Saw an interesting tweet the other day, of a double page spread from the Galaxy science fiction magazine, circa 1968. On the left hand side, a list of authors supporting America’s presence in Vietnam; on the right, an equally long list of authors opposed to the war. You can predict that the likes of Heinlein, Niven, and Pournelle were on the war-supporting page; while Le Guin, Bradbury, Harrison and Wilhelm were opposed.
I’m not going to pretend to be so right-on that I only liked anti-war writers, but it was interesting to see this fissure in the genre and consider how this ideological split has endured, manifesting itself in the Hugo and Nebula awards controversies in recent times. People have strong opinions about what science fiction should be, and politics, politeness, inclusivity, and identity politics all play their part. Far be it from me to suggest that there are more recognisable names on the right side of history.
A History of Science Fiction Anthologies
Obviously, you can’t move for science fiction (and fantasy) anthologies these days, and in many ways the anthology is the central text for the genre of science fiction. While the fantasy genre lends itself to epically long novels, the ur-form of science fiction is the short story. The best way of spinning out a fresh idea without worrying too much about plot or character development, and science fiction is above all a literature of ideas. So it seems to me that an annual collection, edited by someone with impeccable taste, is an essential primer, allowing readers to discover new writers and follow the trends in the genre as it continues to reflect the times we live in.
Central to my own early experience of science fiction is the Brian Aldiss edited Penguin Science Fiction Omnibus, which was last updated in 2006. My edition dates from 1974, however. The Aldiss anthology belongs to a different age: very few women or people of colour were included in that 1974 paperback, and the names mostly came from the “golden age” of the genre.
Alongside that, I was gifted early on the very first World’s Best Science Fiction collection edited by Terry Carr — and it was the Carr collections that caught the “new wave” of science fiction from the 1960s onwards. I read the Carr annuals avidly until the 1980s, when the late Gardner Dozois began publishing his enormous annual collections.
Thirty-five years of those St. Martin’s Press anthologies until Dozois died, aged 70, in 2018, leaving a huge hole in the market. Other science fiction anthologies are available, many of them published in parallel with the Dozois editions, but none of them were quite up to the mark. Lots of them also included fantasy, which is not what I’m looking for in my annual purchase.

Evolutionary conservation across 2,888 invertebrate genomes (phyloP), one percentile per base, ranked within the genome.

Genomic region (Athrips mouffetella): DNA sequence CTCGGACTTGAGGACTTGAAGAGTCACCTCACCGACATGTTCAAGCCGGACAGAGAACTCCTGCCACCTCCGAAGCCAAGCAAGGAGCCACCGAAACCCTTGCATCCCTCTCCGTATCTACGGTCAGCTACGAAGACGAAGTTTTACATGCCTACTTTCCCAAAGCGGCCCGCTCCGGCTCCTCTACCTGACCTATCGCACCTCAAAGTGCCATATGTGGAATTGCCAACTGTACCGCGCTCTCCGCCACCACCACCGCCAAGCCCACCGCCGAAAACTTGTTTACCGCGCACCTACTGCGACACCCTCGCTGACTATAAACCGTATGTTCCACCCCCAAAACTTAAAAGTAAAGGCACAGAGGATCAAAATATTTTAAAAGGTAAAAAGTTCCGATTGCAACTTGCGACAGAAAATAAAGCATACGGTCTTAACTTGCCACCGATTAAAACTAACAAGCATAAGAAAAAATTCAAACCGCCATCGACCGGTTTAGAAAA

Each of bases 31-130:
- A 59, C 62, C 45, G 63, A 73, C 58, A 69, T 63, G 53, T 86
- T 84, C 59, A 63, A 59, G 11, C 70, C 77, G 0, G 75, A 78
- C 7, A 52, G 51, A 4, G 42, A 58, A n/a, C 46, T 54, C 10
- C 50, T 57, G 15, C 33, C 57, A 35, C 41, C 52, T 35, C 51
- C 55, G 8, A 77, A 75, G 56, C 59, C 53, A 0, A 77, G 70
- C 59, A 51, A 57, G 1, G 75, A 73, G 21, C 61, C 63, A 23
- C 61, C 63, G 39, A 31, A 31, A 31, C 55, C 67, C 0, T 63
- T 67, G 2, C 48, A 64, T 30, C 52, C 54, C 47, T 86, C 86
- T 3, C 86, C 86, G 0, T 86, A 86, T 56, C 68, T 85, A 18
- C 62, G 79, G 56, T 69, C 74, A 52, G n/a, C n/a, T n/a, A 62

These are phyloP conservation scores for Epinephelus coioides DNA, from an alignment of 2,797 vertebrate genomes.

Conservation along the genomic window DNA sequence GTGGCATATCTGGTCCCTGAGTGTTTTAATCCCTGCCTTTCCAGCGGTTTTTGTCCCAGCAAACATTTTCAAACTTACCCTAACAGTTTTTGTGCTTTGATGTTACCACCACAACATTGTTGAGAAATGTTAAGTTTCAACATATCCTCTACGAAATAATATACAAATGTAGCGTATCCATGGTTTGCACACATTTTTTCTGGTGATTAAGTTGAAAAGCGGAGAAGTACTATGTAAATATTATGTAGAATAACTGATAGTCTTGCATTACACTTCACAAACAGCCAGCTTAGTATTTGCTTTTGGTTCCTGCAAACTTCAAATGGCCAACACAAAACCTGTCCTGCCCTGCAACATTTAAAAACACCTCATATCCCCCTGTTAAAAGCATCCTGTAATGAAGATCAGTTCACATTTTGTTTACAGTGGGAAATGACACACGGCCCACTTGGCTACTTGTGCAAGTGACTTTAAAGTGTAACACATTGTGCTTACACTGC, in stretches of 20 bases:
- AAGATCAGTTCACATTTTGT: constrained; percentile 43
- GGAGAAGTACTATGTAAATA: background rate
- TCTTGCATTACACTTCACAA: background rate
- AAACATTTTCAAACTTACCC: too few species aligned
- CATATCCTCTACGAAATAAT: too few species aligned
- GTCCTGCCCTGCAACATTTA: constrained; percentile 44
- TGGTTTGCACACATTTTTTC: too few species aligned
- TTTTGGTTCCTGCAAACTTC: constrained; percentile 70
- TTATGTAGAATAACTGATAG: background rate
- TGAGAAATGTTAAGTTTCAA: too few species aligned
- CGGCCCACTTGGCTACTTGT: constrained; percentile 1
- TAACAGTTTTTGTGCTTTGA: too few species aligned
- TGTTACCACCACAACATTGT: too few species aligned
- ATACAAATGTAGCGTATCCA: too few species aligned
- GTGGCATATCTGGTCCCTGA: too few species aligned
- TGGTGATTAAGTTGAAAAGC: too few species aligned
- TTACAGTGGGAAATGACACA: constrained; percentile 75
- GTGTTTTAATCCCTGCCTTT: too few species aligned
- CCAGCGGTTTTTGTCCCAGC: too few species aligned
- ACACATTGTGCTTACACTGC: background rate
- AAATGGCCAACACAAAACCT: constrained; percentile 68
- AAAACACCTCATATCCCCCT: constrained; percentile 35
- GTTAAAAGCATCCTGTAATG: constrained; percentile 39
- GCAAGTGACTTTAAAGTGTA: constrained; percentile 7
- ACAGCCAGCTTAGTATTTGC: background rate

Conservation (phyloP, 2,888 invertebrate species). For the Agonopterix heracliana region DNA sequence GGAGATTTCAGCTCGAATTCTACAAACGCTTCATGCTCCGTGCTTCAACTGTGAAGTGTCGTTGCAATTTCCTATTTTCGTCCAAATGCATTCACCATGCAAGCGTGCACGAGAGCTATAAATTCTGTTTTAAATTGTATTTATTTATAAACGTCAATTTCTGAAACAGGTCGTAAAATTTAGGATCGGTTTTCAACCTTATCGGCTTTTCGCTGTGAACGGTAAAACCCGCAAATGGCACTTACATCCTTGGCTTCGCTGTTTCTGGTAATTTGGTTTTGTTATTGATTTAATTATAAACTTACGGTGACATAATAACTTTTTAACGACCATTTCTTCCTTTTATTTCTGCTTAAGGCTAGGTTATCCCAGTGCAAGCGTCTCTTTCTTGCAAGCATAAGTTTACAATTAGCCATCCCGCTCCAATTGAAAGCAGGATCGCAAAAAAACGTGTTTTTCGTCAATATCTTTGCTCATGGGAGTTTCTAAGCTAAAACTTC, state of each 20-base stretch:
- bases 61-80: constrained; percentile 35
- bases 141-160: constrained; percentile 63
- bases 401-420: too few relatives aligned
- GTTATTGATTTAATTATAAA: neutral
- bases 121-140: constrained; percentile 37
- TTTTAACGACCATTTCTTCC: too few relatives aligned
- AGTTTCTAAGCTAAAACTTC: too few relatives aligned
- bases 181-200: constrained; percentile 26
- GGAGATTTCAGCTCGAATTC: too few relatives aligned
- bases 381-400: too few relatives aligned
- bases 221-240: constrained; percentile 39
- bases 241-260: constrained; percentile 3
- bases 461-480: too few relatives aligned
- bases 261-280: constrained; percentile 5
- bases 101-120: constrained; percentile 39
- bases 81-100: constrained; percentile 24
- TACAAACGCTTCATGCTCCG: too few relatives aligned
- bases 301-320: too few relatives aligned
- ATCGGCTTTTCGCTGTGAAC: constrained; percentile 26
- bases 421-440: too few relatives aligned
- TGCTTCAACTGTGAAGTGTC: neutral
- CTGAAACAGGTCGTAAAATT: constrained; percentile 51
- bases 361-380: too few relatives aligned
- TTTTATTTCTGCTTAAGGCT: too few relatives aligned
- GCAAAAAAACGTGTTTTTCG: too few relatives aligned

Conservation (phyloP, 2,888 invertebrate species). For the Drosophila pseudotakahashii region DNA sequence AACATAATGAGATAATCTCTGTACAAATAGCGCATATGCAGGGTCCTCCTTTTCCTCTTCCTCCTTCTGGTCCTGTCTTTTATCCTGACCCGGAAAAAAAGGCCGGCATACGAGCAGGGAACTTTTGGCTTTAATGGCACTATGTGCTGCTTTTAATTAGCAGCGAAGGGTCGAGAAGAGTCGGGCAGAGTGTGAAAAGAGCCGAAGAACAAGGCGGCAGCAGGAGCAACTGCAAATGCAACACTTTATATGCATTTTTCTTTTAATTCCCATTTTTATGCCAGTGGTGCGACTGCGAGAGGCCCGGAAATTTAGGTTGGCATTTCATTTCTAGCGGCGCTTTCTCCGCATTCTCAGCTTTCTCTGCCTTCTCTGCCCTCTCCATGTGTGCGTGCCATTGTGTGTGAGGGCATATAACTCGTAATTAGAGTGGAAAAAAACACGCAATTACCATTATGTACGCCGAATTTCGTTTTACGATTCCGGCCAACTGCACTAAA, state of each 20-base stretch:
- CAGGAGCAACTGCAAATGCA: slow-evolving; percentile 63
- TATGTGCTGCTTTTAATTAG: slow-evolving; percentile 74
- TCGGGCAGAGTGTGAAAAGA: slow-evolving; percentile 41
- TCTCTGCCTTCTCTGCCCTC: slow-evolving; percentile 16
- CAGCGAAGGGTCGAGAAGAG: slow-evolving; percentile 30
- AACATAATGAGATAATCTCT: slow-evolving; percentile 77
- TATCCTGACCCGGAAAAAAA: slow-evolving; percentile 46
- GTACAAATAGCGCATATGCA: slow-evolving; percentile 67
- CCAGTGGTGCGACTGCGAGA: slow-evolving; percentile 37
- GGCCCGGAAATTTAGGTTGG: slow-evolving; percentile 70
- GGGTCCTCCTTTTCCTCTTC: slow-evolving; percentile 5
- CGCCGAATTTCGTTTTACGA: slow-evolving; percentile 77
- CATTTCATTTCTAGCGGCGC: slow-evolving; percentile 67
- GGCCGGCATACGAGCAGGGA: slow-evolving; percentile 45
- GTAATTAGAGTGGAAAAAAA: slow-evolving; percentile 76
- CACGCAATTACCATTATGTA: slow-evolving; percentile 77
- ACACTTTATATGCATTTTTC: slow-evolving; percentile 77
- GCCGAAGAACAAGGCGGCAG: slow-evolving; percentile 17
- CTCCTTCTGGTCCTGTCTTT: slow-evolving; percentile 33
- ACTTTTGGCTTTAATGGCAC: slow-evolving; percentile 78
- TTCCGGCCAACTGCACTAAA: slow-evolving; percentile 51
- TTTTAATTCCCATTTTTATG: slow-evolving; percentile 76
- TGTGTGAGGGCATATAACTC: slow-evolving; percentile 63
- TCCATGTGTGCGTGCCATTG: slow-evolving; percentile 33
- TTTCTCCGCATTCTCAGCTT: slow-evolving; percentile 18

I had high hopes for the new Saga anthology, which is clearly meant to step into the breach. Jonathan Strahan has experience as an editor and I had every reason to trust that this collection would hit the spot.
That’s how long it took me to get through this, from January when I first downloaded it, to yesterday, when I skim read my way through the last couple of stories. It just did not grab me. There were a few stories that I enjoyed, but far too many that I found to be a bore.
It’s not you, it’s me
I’m prepared to believe that I’ve drifted away from the genre in recent times. Still love it, but the ‘right stuff’ is increasingly hard to find. I’d also say that even the Gardner Dozois collections were disappointing in his last few editions.
Perhaps I’m just too old and too invested in those earlier decades. The genre is about different things now, and while I’d never align myself with the left hand side of that Galaxy page, maybe I’m just not the target audience. I’m a middle aged white male, a tiny demographic group with too much visibility. When I got to the end of the Saga collection, I took a look through the sources from which Strahan had drawn the collection, and here’s the thing.
It’s obvious that Strahan cast his net wide, trying to be as inclusive as possible, and he has successfully drawn in stories from around the globe, from Africa, Asia, the Americas, and Europe, from presses large and small, and publications both electronic and print. I absolutely applaud this and have no problem with it.
And it occurred to me that at the peak of the Dozois years, upwards of 50% of the content of his collections might have come from two sources: Asimov’s Science Fiction and The Magazine of Fantasy and Science Fiction. Obviously, these collections were less diverse and less inclusive and it’s way past time for the genre to reflect society more fairly. But it’s also clear to me that – probably – I like that Asimov’s stuff, and I’m a lot less enamoured of the other sources.
In other words, I need to try harder to enjoy the diversity of the field. I didn’t this time, but maybe I’ll try again. Or maybe I’ll just subscribe to Asimov’s. At least he, Isaac Asimov, was against the war.